The use of Unmanned Aerial Vehicles (UAVs) as serious remote sensing platforms is a growing trend. They are already used in fields such as archaeology, construction, disaster relief, and the oil and gas industry. Sandy Avery and Bruce Gittins argue their ability to be deployed and produce results quickly, requiring only a small team to operate, enables their use in hardtoreach places.
Though the financial and technical cost of using UAVs is constantly dropping, there are still high entrance barriers to their use. Many purposebuilt survey drones cost in excess of tens of thousands of pounds and require a significant amount of expertise to both setup and fly successfully.
In early 2014, the University of Edinburgh undertook a project to look at the feasibility of lowering the entrance barriers to the use of UAVs for photogrammetric survey. This was achieved by using a lowcost and relatively simple UAV to collect still images using a standard compact digital camera. These images were then processed using Agisoft Photoscan to produce a Digital Surface Model (DSM). Photoscan is a StructurefromMotion software system, which detects points of similarity between images, creating an orientated pointcloud of these points which can then be interpolated into a high resolution DSM.
The Legal Framework
UAVs are potentially dangerous vehicles which risk interfering with the safe use of air space by others. The regulator of UK air space is the Civil Aviation Authority (CAA). They have taken a lenient view on the use of UAVs for academic and notforprofit use, with CAA permission being rarely necessary outside towns and cities. As long as the survey is in uncontrolled airspace, it is 50m from buildings or roads and 150m from any urban areas no CAA permission is required.
To use a UAV for commercial image capture or surveying close to people or properties, permission from the CAA is needed. The CAA requires evidence of pilot competence, and this will usually involve an independent training course, which can be expensive. The CAA must also be notified of every new location for flying unless an agreement has already been negotiated with them. Regardless of the use, suitable insurance coverage should be sought in case of accidents.
The UAV must remain in line of sight during the flight, with this being defined as being within 500m horizontally, and 400 feet (122m) vertically, of the pilot at all times. Currently the use of a video piloting system, aka First Person View (FPV), does not alleviate this requirement, and our experience suggests that assessing the flight direction, and therefore safe retrieval of small UAVs, has proved challenging at even just 200250m from the pilot.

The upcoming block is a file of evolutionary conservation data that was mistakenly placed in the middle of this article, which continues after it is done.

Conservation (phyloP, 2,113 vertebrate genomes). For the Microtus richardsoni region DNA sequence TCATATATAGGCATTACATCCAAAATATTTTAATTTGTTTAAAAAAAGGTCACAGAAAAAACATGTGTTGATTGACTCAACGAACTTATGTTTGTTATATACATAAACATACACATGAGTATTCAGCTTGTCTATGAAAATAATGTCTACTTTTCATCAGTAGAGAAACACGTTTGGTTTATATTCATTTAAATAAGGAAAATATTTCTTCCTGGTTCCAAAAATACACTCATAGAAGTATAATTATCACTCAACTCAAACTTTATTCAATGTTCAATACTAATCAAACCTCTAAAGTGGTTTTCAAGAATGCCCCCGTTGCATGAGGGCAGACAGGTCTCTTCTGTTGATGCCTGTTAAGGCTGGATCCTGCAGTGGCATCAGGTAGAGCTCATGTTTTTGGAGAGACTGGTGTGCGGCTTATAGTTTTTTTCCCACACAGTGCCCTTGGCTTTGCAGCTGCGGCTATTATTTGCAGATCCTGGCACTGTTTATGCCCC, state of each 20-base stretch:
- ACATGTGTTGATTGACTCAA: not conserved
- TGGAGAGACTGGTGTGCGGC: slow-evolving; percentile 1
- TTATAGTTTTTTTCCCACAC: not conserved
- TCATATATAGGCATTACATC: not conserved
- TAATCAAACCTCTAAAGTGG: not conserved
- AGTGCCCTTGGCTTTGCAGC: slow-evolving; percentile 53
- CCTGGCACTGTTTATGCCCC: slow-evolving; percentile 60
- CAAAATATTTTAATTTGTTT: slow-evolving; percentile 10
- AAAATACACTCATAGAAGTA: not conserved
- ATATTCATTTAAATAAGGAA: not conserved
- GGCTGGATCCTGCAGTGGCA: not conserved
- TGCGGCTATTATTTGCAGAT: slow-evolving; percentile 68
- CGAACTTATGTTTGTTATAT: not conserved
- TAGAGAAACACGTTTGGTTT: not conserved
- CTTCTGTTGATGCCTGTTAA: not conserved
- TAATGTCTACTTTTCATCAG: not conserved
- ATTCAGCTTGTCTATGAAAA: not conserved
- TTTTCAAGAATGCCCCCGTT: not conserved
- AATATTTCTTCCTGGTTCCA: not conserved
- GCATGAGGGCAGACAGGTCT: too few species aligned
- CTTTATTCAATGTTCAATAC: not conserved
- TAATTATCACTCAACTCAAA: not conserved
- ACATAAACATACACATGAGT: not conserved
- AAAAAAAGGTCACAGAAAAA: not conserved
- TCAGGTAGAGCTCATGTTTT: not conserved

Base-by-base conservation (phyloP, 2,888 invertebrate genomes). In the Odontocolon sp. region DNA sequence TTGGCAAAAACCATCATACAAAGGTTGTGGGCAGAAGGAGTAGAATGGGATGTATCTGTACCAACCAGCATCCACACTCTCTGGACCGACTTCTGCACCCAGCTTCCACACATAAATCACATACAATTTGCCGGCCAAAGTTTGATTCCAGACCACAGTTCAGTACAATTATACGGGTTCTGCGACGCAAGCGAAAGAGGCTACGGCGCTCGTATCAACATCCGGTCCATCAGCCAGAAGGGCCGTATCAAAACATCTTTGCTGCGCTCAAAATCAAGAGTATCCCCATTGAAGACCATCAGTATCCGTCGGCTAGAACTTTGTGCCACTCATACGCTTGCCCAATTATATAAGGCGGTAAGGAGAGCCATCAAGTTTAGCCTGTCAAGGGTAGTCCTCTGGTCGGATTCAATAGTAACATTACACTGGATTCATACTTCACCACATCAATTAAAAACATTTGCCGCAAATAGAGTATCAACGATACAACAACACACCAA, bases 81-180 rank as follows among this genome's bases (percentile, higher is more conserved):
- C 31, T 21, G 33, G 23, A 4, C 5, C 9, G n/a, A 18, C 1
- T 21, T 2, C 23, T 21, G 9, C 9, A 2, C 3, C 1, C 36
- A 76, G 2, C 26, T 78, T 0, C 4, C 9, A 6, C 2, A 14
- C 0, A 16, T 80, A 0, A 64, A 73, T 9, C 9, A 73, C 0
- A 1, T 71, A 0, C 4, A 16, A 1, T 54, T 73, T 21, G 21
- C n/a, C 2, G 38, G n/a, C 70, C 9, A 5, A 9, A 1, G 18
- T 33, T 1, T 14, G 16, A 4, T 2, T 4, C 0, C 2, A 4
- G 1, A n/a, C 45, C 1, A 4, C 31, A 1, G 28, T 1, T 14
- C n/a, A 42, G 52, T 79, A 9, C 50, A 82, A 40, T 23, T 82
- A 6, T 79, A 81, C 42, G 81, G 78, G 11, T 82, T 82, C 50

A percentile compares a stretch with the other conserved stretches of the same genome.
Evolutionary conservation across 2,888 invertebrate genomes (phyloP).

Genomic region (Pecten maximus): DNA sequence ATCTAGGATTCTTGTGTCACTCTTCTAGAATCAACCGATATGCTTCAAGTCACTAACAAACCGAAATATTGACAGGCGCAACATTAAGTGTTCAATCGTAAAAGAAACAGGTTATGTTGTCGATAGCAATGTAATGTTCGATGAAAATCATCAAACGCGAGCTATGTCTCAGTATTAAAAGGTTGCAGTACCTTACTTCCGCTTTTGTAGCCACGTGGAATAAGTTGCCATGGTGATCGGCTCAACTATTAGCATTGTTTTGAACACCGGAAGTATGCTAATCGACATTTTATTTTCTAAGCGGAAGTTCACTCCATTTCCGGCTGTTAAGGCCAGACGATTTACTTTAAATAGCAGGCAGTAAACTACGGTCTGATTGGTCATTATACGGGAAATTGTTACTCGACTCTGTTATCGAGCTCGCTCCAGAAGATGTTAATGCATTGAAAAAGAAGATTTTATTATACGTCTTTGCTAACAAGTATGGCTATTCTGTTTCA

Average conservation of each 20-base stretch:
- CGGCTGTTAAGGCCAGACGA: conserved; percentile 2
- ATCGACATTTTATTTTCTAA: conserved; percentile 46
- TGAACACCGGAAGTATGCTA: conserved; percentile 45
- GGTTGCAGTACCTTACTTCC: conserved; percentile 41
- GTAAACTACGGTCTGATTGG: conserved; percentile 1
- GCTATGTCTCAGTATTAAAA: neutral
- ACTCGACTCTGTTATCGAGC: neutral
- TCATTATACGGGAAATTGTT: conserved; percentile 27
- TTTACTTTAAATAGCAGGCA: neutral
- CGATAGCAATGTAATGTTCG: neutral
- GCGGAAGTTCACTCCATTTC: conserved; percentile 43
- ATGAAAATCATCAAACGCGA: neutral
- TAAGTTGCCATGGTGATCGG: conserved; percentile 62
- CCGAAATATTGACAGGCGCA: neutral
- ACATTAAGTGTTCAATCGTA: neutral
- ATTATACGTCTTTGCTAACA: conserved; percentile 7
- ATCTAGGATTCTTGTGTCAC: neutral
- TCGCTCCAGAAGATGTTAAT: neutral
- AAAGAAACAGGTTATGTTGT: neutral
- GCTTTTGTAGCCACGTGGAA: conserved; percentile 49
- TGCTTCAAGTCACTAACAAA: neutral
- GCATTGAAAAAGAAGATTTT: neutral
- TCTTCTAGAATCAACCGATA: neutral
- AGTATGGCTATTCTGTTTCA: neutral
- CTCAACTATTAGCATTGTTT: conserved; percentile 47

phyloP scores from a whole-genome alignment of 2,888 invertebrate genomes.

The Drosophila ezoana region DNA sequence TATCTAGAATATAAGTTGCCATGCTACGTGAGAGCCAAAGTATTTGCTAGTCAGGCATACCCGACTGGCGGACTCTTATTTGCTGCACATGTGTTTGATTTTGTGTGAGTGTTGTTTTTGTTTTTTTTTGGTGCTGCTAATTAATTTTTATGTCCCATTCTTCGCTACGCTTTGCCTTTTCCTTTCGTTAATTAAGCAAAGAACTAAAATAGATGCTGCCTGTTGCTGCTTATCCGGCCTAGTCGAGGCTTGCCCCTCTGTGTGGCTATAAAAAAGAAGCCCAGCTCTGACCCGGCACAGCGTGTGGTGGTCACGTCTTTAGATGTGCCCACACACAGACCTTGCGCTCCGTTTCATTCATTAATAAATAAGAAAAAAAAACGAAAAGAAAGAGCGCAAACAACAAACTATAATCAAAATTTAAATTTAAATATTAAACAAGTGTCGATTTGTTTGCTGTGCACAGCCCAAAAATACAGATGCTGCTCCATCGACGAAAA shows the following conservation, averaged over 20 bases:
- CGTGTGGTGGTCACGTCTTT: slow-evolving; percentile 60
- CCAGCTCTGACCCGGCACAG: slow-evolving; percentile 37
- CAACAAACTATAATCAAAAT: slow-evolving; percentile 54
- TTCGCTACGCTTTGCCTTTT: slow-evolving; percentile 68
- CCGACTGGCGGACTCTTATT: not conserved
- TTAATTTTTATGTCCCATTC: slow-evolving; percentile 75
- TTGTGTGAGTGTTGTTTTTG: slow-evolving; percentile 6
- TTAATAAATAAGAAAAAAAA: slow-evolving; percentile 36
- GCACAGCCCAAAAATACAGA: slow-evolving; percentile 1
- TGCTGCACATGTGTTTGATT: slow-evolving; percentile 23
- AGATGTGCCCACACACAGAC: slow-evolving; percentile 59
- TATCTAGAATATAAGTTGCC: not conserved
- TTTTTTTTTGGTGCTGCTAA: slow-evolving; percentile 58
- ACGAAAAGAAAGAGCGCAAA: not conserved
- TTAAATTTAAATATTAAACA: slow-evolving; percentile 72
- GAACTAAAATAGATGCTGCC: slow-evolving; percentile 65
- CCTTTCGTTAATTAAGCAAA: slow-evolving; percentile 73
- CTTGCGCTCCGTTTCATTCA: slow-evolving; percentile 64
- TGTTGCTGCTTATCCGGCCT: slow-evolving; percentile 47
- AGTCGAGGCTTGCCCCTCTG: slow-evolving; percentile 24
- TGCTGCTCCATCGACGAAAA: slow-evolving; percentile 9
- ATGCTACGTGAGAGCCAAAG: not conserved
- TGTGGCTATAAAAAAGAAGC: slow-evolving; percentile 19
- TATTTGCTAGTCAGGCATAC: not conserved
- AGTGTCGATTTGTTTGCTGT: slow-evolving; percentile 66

For safe and effective flying we found that having a fourperson ground crew was wise. This allows the pilot to focus solely on flying the UAV, with a spotter keeping an eye out for any birds or other hazards, which may get too close and a navigator guiding the pilot to the targets. The fourth member made sure that members of the public remain at a safe distance of 30m to the designated and marked takeoff and landing zone and provided explanations of the work when operating in areas frequented by the public.
It was also found to be good practice to display several warning signs around the survey site as well as to provide leaflets to inform the public about the work in progress.
There are two broad categories of UAVs; fixed wing and rotary. Fixed wing UAVs most closely resemble a traditional aircraft configuration having a sizeable horizontal wing to provide lift with a single nosemounted engine. In contrast, rotary UAVs are rather like helicopters, having four or more engines mounted around the main body of the UAV to provide lift. The engines are usually electrically driven, so the carrying capacity of the platform needs to include the weight of batteries. Both types of UAV have their advantages and disadvantages. Fixedwing UAVs can systematically cover greater areas and generally provide a more stable camera platform, whereas rotary UAVs permit vertical takeoff and landings (thus being useful where space is restricted) and can very effectively hover over particular targets of interest.